Warren Buffett’s advice for investors: "Experts should always be ignored"

Warren Buffett is known for his good hand at investing as well as for the numerous investment wisdom that he has passed on to investors in his holding company Berkshire Hathaway over the years. In his current letter to shareholders, the Oracle of Omaha again has some advice – and shoots against stock recommendations from financial experts.

• Buffett warns against expert recommendations in the current letter to shareholders
• Sitting still is the best strategy
• Inaction pays off for Buffett

Berkshire Hathaway investors look forward to two important events every year: the annual shareholder meeting in Warren Buffett’s hometown of Omaha and the investor legend’s letter to shareholders. While Berkshire investors and Buffett fans will have to wait until May 4 for this year’s meeting in Omaha, they can now read Buffett’s latest letter to his shareholders. In this he reviews the 2023 financial year of his investment holding company, but also has some advice on how Berkshire Hathaway investors should behave within the financial world.

The ideal Berkshire investor: Smart, long-term oriented and unimpressed by experts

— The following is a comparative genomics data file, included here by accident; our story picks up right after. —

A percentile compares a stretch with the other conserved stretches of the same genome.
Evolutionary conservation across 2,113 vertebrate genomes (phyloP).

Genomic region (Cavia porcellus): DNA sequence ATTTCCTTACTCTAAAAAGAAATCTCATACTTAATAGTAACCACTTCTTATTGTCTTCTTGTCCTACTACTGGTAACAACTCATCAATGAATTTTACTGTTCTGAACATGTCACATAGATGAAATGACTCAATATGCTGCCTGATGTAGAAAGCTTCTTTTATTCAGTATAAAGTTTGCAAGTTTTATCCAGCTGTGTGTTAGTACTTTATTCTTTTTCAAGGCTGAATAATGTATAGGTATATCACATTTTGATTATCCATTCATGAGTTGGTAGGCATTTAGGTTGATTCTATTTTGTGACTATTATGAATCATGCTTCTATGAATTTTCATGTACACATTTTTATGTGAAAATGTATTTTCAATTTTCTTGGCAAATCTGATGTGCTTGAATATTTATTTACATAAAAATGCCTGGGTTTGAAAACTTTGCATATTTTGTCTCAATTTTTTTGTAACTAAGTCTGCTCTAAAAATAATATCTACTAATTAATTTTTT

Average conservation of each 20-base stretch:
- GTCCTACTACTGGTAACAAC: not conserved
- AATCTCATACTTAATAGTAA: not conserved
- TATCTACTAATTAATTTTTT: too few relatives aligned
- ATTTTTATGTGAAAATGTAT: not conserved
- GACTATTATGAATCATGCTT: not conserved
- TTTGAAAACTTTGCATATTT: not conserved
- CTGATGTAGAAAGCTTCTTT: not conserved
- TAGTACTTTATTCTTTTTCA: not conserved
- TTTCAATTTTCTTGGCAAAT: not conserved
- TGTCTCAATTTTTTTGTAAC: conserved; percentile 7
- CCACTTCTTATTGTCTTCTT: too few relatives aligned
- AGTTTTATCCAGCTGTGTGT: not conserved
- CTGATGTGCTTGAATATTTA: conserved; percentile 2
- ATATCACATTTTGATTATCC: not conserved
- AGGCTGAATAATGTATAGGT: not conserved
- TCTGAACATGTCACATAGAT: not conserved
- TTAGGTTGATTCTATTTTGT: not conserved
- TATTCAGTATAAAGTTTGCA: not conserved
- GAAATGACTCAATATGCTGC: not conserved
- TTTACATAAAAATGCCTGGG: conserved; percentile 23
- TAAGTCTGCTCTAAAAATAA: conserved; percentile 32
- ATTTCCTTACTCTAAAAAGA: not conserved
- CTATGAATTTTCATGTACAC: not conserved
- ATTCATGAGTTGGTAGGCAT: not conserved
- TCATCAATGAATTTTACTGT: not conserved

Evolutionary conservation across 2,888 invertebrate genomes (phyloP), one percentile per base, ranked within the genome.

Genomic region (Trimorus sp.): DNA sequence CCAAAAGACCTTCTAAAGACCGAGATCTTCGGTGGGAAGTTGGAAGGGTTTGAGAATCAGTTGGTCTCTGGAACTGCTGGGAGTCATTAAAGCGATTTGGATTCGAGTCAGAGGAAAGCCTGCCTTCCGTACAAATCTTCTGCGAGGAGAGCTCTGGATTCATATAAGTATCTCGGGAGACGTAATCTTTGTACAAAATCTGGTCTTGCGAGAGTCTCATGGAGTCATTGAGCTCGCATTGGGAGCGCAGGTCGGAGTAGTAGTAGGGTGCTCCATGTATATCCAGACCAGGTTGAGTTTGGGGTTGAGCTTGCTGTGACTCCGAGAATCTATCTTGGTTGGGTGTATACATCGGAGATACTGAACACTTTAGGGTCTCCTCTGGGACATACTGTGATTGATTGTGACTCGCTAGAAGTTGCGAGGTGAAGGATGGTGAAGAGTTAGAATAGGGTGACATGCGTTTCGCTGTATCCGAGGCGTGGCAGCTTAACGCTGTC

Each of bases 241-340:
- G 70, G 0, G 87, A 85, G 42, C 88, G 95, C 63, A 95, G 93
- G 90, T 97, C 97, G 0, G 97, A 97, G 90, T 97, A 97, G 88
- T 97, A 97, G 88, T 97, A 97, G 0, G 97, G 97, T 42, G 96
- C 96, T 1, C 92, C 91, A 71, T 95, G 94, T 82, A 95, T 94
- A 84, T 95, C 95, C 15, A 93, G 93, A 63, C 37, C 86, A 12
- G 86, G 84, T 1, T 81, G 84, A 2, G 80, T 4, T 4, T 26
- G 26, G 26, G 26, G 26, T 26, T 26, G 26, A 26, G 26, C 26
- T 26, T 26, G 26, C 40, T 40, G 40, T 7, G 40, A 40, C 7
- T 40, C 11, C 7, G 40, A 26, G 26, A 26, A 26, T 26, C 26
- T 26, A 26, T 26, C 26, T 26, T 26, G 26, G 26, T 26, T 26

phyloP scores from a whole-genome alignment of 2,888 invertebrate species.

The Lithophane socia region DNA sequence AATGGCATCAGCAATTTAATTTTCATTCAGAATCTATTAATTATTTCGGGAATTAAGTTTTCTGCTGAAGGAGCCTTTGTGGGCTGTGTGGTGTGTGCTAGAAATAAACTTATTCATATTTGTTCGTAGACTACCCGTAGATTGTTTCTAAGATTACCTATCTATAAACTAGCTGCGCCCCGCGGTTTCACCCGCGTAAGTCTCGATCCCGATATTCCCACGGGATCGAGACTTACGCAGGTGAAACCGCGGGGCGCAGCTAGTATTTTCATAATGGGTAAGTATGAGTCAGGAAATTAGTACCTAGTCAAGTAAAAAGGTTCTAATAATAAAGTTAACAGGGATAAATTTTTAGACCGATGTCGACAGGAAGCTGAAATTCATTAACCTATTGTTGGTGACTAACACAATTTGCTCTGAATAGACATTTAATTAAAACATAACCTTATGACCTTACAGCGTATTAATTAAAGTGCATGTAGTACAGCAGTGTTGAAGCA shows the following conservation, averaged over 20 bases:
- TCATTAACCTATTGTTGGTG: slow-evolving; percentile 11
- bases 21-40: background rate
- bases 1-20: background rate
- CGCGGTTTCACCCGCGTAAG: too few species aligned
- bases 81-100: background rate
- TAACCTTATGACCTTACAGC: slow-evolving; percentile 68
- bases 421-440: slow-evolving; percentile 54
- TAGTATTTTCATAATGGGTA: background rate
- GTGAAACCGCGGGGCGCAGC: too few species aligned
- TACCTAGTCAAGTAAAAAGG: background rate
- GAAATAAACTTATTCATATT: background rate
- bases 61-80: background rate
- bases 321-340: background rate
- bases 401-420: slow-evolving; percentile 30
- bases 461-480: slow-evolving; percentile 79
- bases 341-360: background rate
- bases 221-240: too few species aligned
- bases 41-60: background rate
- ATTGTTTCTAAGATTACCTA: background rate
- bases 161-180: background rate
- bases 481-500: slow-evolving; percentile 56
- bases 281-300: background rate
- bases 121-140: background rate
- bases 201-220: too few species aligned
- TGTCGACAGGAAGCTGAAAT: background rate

In the current issue, Warren Buffett gives, among other things, an insight into his process of writing the letter to shareholders. It is useful to imagine the reader you are addressing. At Berkshire, these are “investors who trust Berkshire with their savings without hoping for a resale.” According to Buffett, Berkshire has attracted an unusually high number of these “lifelong” shareholders over the years. However, the ideal mental role model when he imagines these owners – who are exactly what Berkshire is looking for – is his sister Bertie. “Bertie is smart, wise and likes to question my thinking,” writes Buffett – and that’s exactly how he apparently wants the other Berkshire shareholders to be.

Bertie understands a lot of accounting terms and follows business news, but doesn’t see himself as an economic expert, the star investor continued. “She is sensible – very sensible – and knows instinctively that experts should always be ignored,” Buffett writes in his letter – implicitly advising all other investors not to listen to Wall Street experts or financial advisors. “It’s harder than you think to predict who the winners and losers will be. And those who tell you they know the answer are usually either delusional themselves or snake oil salesmen,” Buffett writes later.

However, with regard to Bertie, Warren Buffett gave another reason why he believes that experts’ investment advice should not be followed. “If you [gemeint ist Bertie; Anm. d. Red.] If she could reliably predict tomorrow’s winners, would she freely share her valuable insights and thereby increase purchasing competition? “It would be like finding gold and then giving your neighbors a map showing the location,” Buffett argues. However, Bertie knows who to trust and doesn’t let himself be fooled – especially not by so-called experts.